UK’s first academic unit of palliative care pioneers excellence
What makes a good ending?
There’s no way round it. It’s long been a taboo but it’s the one sure thing that we’ll all experience.
The number of people dying in the UK each year is increasing, as is the complexity of their health needs. And this trend is forecast to continue. Most of these – 75 per cent – are ‘expected’ deaths, which means those people are highly likely to need palliative care.
People want to ‘die well’. That usually means being comfortable, pain-free and in the place and with the people they choose.
So the demand on the health and care system and the need for excellent palliative care is growing and meeting those needs means transforming how things are done.
A history with passion and vision
The hospice movement, which focuses on palliative care, dates back to the mid-1800s, though it wasn’t until 1967 that Dame Cicely Saunders founded the first modern hospice: St Christopher’s Hospice in London.
Since then, it has always been acknowledged that advancing and developing this type of care is crucial, yet it remains relatively under-researched. As such, Leeds is still the first and only UK city with an academic unit dedicated to palliative care and integrated with a community Hospice provider, St Gemma’s.
And it didn’t happen overnight.
Through determination, vision, serendipitous funding and tenacity, St Gemma’s Academic Unit of Palliative Care was established in 2012, in partnership with the University of Leeds.
Today, it’s not only providing excellent, specialist palliative care through its clinical services. It is also influencing the approach and culture of the whole palliative care workforce and attracting interest from other places around the UK and beyond.
“We had no blueprint for how to do this,” says Dr Mike Stockton, Chief Medical Officer and Consultant in Palliative Medicine at St Gemma’s Hospice. “But our ethos has always been to not let the obstacles disrupt our energy and passion to fulfil our dream.”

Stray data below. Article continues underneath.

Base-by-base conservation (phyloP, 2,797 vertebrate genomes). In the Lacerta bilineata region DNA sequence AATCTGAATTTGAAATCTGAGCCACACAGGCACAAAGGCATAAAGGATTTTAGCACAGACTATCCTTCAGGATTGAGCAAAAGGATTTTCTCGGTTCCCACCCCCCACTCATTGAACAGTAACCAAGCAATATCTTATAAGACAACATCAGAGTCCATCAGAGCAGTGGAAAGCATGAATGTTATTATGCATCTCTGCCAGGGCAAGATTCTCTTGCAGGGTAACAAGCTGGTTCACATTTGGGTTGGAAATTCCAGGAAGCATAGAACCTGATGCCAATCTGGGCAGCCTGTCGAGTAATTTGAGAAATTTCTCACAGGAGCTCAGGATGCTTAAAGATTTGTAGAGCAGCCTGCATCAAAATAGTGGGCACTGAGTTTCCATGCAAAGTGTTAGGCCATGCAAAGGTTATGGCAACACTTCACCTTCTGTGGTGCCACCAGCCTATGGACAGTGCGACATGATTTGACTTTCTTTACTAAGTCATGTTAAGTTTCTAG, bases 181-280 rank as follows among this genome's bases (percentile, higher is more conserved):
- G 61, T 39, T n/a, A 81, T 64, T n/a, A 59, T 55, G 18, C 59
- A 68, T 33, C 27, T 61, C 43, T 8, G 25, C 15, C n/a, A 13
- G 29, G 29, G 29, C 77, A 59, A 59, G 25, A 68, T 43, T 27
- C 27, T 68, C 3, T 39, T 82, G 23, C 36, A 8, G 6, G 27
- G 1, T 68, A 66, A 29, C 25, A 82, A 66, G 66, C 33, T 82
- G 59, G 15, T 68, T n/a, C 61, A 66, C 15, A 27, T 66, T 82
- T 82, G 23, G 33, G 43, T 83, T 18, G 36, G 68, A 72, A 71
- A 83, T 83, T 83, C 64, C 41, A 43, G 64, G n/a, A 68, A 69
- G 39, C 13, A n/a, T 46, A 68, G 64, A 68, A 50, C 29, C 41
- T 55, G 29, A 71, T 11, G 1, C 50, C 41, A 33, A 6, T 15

“Our approach is unique in that we have academics from the University of Leeds with access to the clinical setting. So their perspective and insights run right through from bedside to research lab, so to speak.
“We take their research evidence and convert it into clinical guidelines which all our teams then adopt. That means, our staff all provide the very latest and best practice in care and it creates a culture of continuous improvement,” explains Mike.
Today, the Hospice has a professor of palliative care, three associate professors (researchers) and 12 post-doctorate researchers. All the advanced practice team have academic time and the Hospice is planning to appoint a research practitioner to support palliative care research studies.
“The research evidence and academic underpinning gives us credibility and influence in the sector, a bit like a teaching hospital,” says Mike. “We’re frequently approached by other hospices around the country asking how we have achieved all this, and we’ve shared our research evidence and recommendations with the CQC, NICE and Government.”
Attracting talent, accolades and aspiration
St Gemma’s Hospice has been repeatedly ranked among the top 100 not-for-profit organisations to work for and is one of the UK’s top 50 most inclusive employers. It was rated outstanding by the Care Quality Commission (2022) and won the Nursing Times 2021 team of the year award for widening access to palliative and end of life care for homeless and vulnerably housed people in Leeds.
It’s no wonder then that St Gemma’s Hospice doesn’t have difficulty recruiting highly motivated, talented and aspiring people.